Experiential Blog Post: Google NGrams

I decided to look at the relative frequency of words that apply to women and their roles in society over the course of time to find insights about their status or recognized importance.

All Comparisions
All Comparisons

For my experiment I compared “women”, “mother”, “wife”, “girl”, “female” and “lady”. It’s clear from the outset that the occurrence of “women” is far higher than the other words that were compared and really spikes in the late 1900’s especially in the early 90’s. I realized now (far after the fact) that I forgot “woman” from the initial analysis but including it doesn’t change the trends that much. Oddly enough its not quite as pronounced as “women” and doesn’t spike up as significantly either.

"Women" vs "Woman"
“Women” vs “Woman”

Ignoring whatever is the cause of the difference, the two words still trend together fairly well. The occurrence of “female” also tracks pretty well.

"Women" vs "Wife"
“Women” vs “Wife”

On the other hand, over the past 300 years, the word “wife” stays fairly stable and unchanged. I think this points to a difference between the traditional role women play (in the household) and the emphasis on the actual women themselves. While traditional roles and words describing those (like “wife” and “mother”) stay relatively constant throughout recent history, words describing the people themselves occur more as importance and attention is directed at them.

Looking at the early half of the seventeenth century and even up to the year 1900, the word “women” actually occurs less than “mother”. I think this really points to the difference and culture shift that is indicated in the written English language.

3 thoughts on “Experiential Blog Post: Google NGrams”

  1. Right after 1900 is very interesting. As you stated, the word “women” started to be used more than the word “mother” which signifies how the perception of women changed in literature during that time.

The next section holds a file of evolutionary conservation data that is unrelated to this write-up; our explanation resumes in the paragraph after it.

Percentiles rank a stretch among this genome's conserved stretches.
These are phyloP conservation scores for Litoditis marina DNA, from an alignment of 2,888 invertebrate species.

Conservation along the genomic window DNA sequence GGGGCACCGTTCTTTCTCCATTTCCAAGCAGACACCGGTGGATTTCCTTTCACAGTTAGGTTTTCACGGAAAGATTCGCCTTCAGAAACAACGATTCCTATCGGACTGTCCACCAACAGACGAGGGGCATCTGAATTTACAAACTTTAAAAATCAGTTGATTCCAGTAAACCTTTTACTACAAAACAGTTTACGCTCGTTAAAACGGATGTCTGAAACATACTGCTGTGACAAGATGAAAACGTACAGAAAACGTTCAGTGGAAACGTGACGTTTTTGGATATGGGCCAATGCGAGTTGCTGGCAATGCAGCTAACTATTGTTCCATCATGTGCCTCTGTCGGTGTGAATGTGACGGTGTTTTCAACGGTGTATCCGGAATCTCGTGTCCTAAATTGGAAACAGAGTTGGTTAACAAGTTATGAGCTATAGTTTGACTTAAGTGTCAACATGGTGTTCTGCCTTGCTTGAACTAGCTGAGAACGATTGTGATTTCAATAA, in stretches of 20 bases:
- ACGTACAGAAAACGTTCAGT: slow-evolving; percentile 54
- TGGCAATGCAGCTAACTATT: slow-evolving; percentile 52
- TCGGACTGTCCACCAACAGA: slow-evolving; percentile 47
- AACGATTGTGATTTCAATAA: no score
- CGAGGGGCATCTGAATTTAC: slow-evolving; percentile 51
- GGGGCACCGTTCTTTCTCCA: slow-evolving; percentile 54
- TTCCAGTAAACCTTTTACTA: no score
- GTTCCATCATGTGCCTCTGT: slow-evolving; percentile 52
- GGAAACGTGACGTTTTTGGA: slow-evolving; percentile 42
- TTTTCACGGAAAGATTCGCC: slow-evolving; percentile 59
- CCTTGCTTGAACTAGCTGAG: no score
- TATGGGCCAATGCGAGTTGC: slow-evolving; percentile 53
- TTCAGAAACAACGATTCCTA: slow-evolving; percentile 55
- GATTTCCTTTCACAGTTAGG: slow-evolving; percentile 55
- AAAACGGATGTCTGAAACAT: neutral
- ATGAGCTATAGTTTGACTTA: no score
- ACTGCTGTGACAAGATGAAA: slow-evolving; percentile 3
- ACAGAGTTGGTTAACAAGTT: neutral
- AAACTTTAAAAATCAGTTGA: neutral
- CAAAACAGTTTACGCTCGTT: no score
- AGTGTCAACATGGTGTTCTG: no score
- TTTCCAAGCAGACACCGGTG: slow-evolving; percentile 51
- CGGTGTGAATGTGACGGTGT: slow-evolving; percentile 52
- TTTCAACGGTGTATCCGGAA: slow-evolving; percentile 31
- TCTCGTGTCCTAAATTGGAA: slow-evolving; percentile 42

I find it how the words women, mother, and wife are all used at about the same frequency directly following 1900. I believe this is because during that time period writers started to use the words interchangeably. The writing at the time reflected the different roles, and now our culture has broadened its view and can accept women as equals as older generations did not until the beginning of the 20th century.

  2. The word “women” started to become more widely used around the time of the Women’s Suffrage Movement in 1920. This could explain why “women” was becoming more popular than “mother” because women were changing their role in society. On another note, I am surprised a spike in “woman” hasn’t occurred recently. It has become a quasi-derogatory term to “put women in their place” and is often used by teens in a joking manner. Though this doesn’t make the term “woman” completely derogatory, I am surprised there hasn’t been a sharper increase.

  3. I think you are right in saying that it definitely exemplifies a cultural shift. It definitely shows how much more women are not being categorized and stereotyped. Wife was probably more prevalent up until the 1900’s simply because that was the only role women were able to assume for the most part. I think that the early 1900’s marked the beginning of an upward trend for women. Especially during WWI “women” were called to help the country by working in factories. They weren’t seen as the the wives of the men who went of to war but the women who aided their husbands. The trend only continued upward into the roaring 20’s when women gained a “rebellious” trend wearing short skirts and sleeveless dresses which was basically an attack on the old dress codes.

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